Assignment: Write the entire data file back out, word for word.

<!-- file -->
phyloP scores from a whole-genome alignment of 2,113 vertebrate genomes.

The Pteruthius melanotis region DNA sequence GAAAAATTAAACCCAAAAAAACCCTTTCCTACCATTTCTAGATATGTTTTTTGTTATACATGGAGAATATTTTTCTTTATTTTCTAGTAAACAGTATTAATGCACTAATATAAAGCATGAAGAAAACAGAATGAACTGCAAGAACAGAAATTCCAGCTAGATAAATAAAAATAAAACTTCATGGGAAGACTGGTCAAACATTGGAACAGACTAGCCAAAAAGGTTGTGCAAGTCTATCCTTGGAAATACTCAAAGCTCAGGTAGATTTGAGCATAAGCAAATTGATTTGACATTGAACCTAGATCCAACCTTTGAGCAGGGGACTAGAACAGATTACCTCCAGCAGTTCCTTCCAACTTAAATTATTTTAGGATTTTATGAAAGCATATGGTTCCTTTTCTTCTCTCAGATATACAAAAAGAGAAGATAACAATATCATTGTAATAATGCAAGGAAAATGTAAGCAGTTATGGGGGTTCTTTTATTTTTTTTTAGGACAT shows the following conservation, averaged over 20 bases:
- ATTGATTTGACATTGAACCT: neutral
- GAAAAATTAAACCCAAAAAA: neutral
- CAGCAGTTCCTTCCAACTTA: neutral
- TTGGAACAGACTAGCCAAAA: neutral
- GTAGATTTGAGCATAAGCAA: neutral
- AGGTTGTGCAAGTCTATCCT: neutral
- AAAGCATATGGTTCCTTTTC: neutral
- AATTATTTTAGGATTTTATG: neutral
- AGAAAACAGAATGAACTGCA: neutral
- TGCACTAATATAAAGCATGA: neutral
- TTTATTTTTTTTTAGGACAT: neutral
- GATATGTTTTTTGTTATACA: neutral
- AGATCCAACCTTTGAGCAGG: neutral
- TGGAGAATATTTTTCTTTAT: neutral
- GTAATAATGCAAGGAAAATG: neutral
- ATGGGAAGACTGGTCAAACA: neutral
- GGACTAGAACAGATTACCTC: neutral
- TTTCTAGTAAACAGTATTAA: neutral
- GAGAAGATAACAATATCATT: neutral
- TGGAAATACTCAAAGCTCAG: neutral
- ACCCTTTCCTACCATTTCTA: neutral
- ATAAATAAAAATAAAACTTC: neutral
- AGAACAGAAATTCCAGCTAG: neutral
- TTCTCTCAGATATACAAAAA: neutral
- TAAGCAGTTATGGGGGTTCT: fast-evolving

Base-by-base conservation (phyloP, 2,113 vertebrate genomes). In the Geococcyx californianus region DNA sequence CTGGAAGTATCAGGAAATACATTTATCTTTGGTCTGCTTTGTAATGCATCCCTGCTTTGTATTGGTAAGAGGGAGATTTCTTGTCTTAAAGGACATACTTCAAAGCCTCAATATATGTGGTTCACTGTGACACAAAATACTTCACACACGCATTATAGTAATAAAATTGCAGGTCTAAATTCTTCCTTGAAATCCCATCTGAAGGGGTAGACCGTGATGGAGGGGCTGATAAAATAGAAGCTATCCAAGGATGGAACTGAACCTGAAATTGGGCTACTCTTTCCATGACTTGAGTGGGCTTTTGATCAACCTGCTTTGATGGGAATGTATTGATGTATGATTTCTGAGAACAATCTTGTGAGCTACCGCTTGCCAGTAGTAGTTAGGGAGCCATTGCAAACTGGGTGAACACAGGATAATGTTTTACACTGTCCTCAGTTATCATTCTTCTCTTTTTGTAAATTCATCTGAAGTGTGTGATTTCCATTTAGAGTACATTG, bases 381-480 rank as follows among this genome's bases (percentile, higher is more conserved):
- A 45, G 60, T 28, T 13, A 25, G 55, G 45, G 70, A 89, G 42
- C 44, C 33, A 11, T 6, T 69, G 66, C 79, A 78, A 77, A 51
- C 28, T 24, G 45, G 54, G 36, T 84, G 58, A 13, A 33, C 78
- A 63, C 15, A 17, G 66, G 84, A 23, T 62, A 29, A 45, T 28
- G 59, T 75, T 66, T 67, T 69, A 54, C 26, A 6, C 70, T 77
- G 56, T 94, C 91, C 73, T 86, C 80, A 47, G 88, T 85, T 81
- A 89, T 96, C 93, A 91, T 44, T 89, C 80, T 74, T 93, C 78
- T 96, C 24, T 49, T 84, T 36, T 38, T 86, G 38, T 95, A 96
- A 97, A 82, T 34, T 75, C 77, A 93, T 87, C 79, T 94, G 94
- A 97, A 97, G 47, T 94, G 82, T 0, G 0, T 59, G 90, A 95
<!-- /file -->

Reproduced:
phyloP scores from a whole-genome alignment of 2,113 vertebrate genomes.

The Pteruthius melanotis region DNA sequence GAAAAATTAAACCCAAAAAAACCCTTTCCTACCATTTCTAGATATGTTTTTTGTTATACATGGAGAATATTTTTCTTTATTTTCTAGTAAACAGTATTAATGCACTAATATAAAGCATGAAGAAAACAGAATGAACTGCAAGAACAGAAATTCCAGCTAGATAAATAAAAATAAAACTTCATGGGAAGACTGGTCAAACATTGGAACAGACTAGCCAAAAAGGTTGTGCAAGTCTATCCTTGGAAATACTCAAAGCTCAGGTAGATTTGAGCATAAGCAAATTGATTTGACATTGAACCTAGATCCAACCTTTGAGCAGGGGACTAGAACAGATTACCTCCAGCAGTTCCTTCCAACTTAAATTATTTTAGGATTTTATGAAAGCATATGGTTCCTTTTCTTCTCTCAGATATACAAAAAGAGAAGATAACAATATCATTGTAATAATGCAAGGAAAATGTAAGCAGTTATGGGGGTTCTTTTATTTTTTTTTAGGACAT shows the following conservation, averaged over 20 bases:
- ATTGATTTGACATTGAACCT: neutral
- GAAAAATTAAACCCAAAAAA: neutral
- CAGCAGTTCCTTCCAACTTA: neutral
- TTGGAACAGACTAGCCAAAA: neutral
- GTAGATTTGAGCATAAGCAA: neutral
- AGGTTGTGCAAGTCTATCCT: neutral
- AAAGCATATGGTTCCTTTTC: neutral
- AATTATTTTAGGATTTTATG: neutral
- AGAAAACAGAATGAACTGCA: neutral
- TGCACTAATATAAAGCATGA: neutral
- TTTATTTTTTTTTAGGACAT: neutral
- GATATGTTTTTTGTTATACA: neutral
- AGATCCAACCTTTGAGCAGG: neutral
- TGGAGAATATTTTTCTTTAT: neutral
- GTAATAATGCAAGGAAAATG: neutral
- ATGGGAAGACTGGTCAAACA: neutral
- GGACTAGAACAGATTACCTC: neutral
- TTTCTAGTAAACAGTATTAA: neutral
- GAGAAGATAACAATATCATT: neutral
- TGGAAATACTCAAAGCTCAG: neutral
- ACCCTTTCCTACCATTTCTA: neutral
- ATAAATAAAAATAAAACTTC: neutral
- AGAACAGAAATTCCAGCTAG: neutral
- TTCTCTCAGATATACAAAAA: neutral
- TAAGCAGTTATGGGGGTTCT: fast-evolving

Base-by-base conservation (phyloP, 2,113 vertebrate genomes). In the Geococcyx californianus region DNA sequence CTGGAAGTATCAGGAAATACATTTATCTTTGGTCTGCTTTGTAATGCATCCCTGCTTTGTATTGGTAAGAGGGAGATTTCTTGTCTTAAAGGACATACTTCAAAGCCTCAATATATGTGGTTCACTGTGACACAAAATACTTCACACACGCATTATAGTAATAAAATTGCAGGTCTAAATTCTTCCTTGAAATCCCATCTGAAGGGGTAGACCGTGATGGAGGGGCTGATAAAATAGAAGCTATCCAAGGATGGAACTGAACCTGAAATTGGGCTACTCTTTCCATGACTTGAGTGGGCTTTTGATCAACCTGCTTTGATGGGAATGTATTGATGTATGATTTCTGAGAACAATCTTGTGAGCTACCGCTTGCCAGTAGTAGTTAGGGAGCCATTGCAAACTGGGTGAACACAGGATAATGTTTTACACTGTCCTCAGTTATCATTCTTCTCTTTTTGTAAATTCATCTGAAGTGTGTGATTTCCATTTAGAGTACATTG, bases 381-480 rank as follows among this genome's bases (percentile, higher is more conserved):
- A 45, G 60, T 28, T 13, A 25, G 55, G 45, G 70, A 89, G 42
- C 44, C 33, A 11, T 6, T 69, G 66, C 79, A 78, A 77, A 51
- C 28, T 24, G 45, G 54, G 36, T 84, G 58, A 13, A 33, C 78
- A 63, C 15, A 17, G 66, G 84, A 23, T 62, A 29, A 45, T 28
- G 59, T 75, T 66, T 67, T 69, A 54, C 26, A 6, C 70, T 77
- G 56, T 94, C 91, C 73, T 86, C 80, A 47, G 88, T 85, T 81
- A 89, T 96, C 93, A 91, T 44, T 89, C 80, T 74, T 93, C 78
- T 96, C 24, T 49, T 84, T 36, T 38, T 86, G 38, T 95, A 96
- A 97, A 82, T 34, T 75, C 77, A 93, T 87, C 79, T 94, G 94
- A 97, A 97, G 47, T 94, G 82, T 0, G 0, T 59, G 90, A 95